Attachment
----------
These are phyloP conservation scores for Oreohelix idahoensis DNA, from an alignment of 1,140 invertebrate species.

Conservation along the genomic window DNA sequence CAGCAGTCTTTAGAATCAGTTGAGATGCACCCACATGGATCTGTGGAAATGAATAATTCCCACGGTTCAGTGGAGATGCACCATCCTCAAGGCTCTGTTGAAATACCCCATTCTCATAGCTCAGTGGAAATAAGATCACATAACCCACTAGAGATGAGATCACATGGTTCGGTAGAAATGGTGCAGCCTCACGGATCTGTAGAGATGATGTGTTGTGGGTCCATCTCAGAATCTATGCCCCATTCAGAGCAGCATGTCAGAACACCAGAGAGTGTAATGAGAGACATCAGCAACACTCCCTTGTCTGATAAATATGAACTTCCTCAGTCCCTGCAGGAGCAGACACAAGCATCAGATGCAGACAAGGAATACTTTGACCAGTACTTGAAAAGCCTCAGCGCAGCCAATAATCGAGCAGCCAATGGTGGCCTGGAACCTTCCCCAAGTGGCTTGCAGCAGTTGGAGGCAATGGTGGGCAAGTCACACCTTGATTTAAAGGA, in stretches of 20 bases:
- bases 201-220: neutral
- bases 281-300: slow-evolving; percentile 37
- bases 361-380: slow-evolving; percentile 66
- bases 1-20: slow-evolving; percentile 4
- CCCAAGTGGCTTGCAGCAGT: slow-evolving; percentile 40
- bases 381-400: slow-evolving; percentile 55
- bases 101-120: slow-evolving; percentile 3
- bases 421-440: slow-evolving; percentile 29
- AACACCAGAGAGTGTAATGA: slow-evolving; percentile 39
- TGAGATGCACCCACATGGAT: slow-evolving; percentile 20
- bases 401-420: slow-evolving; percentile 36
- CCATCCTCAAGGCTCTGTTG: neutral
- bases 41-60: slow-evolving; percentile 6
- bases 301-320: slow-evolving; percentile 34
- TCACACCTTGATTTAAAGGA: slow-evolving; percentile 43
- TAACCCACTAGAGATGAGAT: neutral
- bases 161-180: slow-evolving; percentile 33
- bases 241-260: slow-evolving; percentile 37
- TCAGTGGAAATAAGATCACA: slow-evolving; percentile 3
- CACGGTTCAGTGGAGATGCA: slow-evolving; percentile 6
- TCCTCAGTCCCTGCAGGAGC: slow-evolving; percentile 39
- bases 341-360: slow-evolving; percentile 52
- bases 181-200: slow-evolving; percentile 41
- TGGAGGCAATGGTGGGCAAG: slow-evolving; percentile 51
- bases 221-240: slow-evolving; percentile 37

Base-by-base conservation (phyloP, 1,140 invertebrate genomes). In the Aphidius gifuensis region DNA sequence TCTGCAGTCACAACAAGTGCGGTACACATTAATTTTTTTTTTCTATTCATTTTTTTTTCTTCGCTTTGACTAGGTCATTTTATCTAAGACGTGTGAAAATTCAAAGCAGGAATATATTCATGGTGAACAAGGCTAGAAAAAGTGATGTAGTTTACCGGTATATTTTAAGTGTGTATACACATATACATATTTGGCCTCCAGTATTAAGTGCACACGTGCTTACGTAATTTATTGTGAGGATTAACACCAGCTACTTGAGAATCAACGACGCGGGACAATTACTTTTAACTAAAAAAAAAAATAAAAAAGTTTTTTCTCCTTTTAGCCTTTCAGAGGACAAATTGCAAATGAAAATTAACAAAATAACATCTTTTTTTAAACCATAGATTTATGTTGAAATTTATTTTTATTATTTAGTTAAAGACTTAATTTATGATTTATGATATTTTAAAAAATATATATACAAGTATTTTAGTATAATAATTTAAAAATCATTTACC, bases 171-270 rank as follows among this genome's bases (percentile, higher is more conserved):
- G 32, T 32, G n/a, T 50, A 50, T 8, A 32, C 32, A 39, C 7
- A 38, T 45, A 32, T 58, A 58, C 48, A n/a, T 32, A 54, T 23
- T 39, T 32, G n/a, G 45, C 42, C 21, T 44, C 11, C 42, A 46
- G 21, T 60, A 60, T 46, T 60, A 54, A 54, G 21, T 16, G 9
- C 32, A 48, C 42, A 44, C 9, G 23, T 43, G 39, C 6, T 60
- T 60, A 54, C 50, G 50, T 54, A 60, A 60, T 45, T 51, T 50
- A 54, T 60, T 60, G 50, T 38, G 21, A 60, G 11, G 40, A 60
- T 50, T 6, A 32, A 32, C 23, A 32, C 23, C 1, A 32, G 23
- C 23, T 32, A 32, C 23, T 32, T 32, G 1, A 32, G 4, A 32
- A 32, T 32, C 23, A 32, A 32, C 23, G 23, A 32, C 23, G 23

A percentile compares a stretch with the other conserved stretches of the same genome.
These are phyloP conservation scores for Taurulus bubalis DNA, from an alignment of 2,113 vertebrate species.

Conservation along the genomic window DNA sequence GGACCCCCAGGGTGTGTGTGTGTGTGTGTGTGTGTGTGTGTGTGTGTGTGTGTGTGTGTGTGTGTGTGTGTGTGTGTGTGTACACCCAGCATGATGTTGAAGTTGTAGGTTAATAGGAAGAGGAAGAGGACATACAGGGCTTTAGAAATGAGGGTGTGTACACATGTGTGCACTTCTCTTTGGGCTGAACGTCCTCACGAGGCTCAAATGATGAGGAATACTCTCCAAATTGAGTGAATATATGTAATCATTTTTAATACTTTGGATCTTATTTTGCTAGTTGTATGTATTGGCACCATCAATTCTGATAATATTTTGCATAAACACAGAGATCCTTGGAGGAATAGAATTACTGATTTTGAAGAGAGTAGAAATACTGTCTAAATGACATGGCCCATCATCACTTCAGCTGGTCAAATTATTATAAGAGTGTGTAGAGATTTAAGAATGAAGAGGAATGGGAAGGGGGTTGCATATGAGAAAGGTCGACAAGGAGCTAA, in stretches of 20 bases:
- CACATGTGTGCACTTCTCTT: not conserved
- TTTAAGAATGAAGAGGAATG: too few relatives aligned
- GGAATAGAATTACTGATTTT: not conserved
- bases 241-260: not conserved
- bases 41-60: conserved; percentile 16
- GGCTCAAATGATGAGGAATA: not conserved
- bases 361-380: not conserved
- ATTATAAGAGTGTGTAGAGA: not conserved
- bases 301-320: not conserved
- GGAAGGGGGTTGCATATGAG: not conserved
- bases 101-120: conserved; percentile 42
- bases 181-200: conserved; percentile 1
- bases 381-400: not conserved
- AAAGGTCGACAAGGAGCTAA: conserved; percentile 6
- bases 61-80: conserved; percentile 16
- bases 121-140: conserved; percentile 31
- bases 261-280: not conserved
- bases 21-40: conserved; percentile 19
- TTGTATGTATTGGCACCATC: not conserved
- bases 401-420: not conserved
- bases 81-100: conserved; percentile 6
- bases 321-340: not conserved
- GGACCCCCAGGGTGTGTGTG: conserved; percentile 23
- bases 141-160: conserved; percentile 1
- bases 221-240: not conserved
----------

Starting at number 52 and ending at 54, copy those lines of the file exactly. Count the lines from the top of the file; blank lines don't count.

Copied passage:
- bases 101-120: conserved; percentile 42
- bases 181-200: conserved; percentile 1
- bases 381-400: not conserved